Florida’s education commissioner is trying to thwart the Biden administration’s plan to help fund school districts with Covid mask mandates that violate state rules, recommending the state school board withhold additional funding from school districts if they take the federal grant money.
Florida Education Commissioner Richard Corcoran issued memos to the State Board of Education recommending 11 school districts be punished for instituting strict mask mandates that violate the state’s ban on them.
In addition to withholding an amount of state funding from the districts each month that’s equivalent to their school board members’ salaries—as the state has already done for several districts—Corcoran also recommends the state hold back the same amount of state funding that the district receives in federal grants because of its mask mandate.
Having “disagreements” with the state policy, which requires schools to let parents opt out of mask orders, “does not provide a school district with a basis to violate” it by imposing stricter mask rules, Corcoran wrote.
The U.S. Department of Education created a new grant program to dole out money to schools that have had state funding withheld because of their Covid-19 mitigation measures, called Project SAFE, and has given funds to at least two Florida districts so far.
The school board will meet Thursday to determine whether to issue punishments against the 11 districts, which include those in Florida’s biggest cities like Miami, Orlando, Tampa, Tallahassee, Palm Beach and Jacksonville.
At least one of the counties facing punishment, Sarasota, has already lifted its mask mandate as the Covid-19 positivity rate has dropped, but under the district’s policy it could be reimposed if cases rise again.
“The federal government will not be allowed to circumvent our laws and we will never cede the moral high ground of fighting for the rights of parents to make personal and private health care decisions for their families,” Florida education department spokesman Jared Ochs previously told the Miami Herald after Broward County was awarded a federal grant, saying the state would “continue to consider all available legal options … to ensure each district fully complies with the law.”
“It remains deeply troubling to see state leaders putting politics ahead of the health and safety of our students, and those leaders should be supporting educators for doing the right thing – not punishing them,” U.S. Department of Education spokesperson Rachel Thomas said in a statement to Forbes Tuesday, adding that “actively undermining actions that help stop the spread of Covid-19” is an “abdication” of state leaders’ “duty to keep our children safe.” “The Biden administration remains committed to lifting up and supporting local education leaders that are stepping up to protect students from Covid-19 and will continue to do so.”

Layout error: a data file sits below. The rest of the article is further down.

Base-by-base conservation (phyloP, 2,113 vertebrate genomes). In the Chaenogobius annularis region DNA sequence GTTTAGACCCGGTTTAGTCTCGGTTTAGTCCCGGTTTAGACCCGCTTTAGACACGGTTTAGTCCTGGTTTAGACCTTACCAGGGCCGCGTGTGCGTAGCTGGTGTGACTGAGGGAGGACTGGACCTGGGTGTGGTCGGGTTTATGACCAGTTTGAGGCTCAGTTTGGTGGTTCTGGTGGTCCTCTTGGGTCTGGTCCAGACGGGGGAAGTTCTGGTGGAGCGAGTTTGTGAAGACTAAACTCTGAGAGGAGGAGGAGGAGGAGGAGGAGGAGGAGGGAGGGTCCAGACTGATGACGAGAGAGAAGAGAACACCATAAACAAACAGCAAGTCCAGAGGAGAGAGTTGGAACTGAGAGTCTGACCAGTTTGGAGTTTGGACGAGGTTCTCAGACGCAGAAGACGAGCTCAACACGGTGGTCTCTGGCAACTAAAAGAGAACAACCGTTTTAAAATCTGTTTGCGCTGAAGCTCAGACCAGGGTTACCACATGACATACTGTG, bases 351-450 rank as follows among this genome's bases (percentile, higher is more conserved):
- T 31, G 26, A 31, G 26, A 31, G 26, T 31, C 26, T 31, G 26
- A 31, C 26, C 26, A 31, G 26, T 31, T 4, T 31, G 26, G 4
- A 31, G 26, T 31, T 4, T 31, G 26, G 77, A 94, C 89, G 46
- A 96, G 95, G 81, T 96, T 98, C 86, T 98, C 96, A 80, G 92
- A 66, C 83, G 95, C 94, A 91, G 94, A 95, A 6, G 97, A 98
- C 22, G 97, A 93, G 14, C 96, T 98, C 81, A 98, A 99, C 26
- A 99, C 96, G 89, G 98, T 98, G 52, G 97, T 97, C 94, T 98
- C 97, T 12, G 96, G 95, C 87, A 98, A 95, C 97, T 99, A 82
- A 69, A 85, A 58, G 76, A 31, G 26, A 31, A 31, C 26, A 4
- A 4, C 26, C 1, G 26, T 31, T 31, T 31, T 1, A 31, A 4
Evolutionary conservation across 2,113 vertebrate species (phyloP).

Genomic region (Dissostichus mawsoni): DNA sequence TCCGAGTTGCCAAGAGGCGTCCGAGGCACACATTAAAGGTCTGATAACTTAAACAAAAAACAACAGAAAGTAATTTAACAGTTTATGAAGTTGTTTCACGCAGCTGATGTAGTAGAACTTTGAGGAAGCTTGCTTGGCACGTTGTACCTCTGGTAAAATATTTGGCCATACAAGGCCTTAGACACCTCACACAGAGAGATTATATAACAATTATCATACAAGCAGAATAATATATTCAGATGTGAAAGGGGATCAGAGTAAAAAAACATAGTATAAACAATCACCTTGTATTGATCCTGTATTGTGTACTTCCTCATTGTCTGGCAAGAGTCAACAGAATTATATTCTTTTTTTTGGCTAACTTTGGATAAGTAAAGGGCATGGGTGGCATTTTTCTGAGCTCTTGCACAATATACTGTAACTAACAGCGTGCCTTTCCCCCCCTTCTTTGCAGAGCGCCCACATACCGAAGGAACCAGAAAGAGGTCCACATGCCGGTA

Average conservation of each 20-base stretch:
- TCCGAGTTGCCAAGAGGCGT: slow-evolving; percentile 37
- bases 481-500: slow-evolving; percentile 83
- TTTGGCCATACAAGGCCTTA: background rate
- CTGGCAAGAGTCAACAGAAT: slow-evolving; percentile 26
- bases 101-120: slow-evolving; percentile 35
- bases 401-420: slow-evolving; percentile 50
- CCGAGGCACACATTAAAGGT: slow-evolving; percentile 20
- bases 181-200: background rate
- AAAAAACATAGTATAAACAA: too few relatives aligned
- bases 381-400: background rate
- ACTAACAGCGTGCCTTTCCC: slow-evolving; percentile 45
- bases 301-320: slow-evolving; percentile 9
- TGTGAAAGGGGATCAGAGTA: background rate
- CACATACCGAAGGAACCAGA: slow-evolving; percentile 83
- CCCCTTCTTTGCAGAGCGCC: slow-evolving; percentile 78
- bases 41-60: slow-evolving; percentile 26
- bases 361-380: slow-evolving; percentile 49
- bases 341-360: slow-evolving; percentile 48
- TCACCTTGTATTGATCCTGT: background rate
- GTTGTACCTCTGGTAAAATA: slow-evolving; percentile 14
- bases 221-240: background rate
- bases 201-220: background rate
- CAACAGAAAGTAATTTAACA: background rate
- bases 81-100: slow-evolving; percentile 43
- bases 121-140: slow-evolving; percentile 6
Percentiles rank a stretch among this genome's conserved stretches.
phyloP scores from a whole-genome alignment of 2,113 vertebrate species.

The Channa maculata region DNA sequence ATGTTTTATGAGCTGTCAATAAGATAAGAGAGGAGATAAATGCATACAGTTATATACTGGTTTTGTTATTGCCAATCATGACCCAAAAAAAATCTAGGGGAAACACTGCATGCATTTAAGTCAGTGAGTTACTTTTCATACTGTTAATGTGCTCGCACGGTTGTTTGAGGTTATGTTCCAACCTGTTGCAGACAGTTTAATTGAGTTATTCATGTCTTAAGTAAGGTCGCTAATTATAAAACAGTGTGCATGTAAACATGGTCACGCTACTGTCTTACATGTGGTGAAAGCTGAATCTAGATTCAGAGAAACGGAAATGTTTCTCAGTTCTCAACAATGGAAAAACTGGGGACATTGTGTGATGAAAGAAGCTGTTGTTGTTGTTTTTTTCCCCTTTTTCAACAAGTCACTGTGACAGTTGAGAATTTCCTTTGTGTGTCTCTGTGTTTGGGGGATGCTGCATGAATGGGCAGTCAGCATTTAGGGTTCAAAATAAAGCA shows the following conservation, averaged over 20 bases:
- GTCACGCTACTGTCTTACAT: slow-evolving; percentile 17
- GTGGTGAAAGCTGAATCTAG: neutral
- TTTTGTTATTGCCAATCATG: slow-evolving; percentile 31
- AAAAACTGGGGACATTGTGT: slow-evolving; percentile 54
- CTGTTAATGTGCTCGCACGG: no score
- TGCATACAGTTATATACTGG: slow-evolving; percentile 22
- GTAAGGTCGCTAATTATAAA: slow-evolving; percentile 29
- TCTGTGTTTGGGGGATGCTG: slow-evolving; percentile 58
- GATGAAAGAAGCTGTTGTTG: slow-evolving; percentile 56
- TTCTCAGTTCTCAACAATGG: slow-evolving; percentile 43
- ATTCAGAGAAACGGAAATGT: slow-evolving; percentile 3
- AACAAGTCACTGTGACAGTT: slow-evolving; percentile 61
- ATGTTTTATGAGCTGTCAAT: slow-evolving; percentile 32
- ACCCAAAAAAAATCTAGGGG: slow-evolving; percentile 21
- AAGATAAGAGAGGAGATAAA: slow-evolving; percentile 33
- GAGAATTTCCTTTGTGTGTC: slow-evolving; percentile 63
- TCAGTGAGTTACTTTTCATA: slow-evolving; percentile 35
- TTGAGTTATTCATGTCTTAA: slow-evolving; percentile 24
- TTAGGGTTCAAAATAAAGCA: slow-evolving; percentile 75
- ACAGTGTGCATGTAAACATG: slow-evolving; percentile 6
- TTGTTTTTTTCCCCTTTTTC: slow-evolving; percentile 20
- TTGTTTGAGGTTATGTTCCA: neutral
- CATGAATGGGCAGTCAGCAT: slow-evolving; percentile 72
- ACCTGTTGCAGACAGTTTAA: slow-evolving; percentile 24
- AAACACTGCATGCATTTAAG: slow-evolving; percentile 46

Florida is one of at least 12 states that have enacted some form of ban or restriction on school mask mandates, though most states’ policies have now been at least temporarily struck down in court. Multiple studies have shown mask mandates are effective at reducing Covid-19 transmission in schools, and the controversy over the policies comes as the highly infectious delta variant has left children ineligible for Covid-19 vaccines especially vulnerable. Florida’s mask restrictions have been particularly controversial as the state doubled down on its opposition to masks while Covid-19 cases there surged, and while its mask mandate ban was initially struck down in court for not complying with state law, an appeals court put the policy back in effect while the litigation plays out.
What To Watch For
The U.S. Department of Education has also opened civil rights investigations into Florida and other states’ policies against school mask mandates, which will focus on whether they are violating the rights of children with disabilities. Those investigations are unlikely to result in federal funding being revoked, but there could be other consequences like the cases being referred to the U.S. Department of Justice for prosecution.
In addition to fighting federal grants that go directly to schools, the U.S. Department of Education said Monday Florida is also the only state that still doesn’t have a plan for how it intends to use its federal Covid-19 relief funds for schools. The federal government said the state still has not unlocked $2.3 billion in funding because it hasn’t yet told the Education Department how it will use the money, which Florida Gov. Ron DeSantis’ office claimed to CNN is because “at this time, no district has articulated a need for funding that cannot be met with currently available resources.”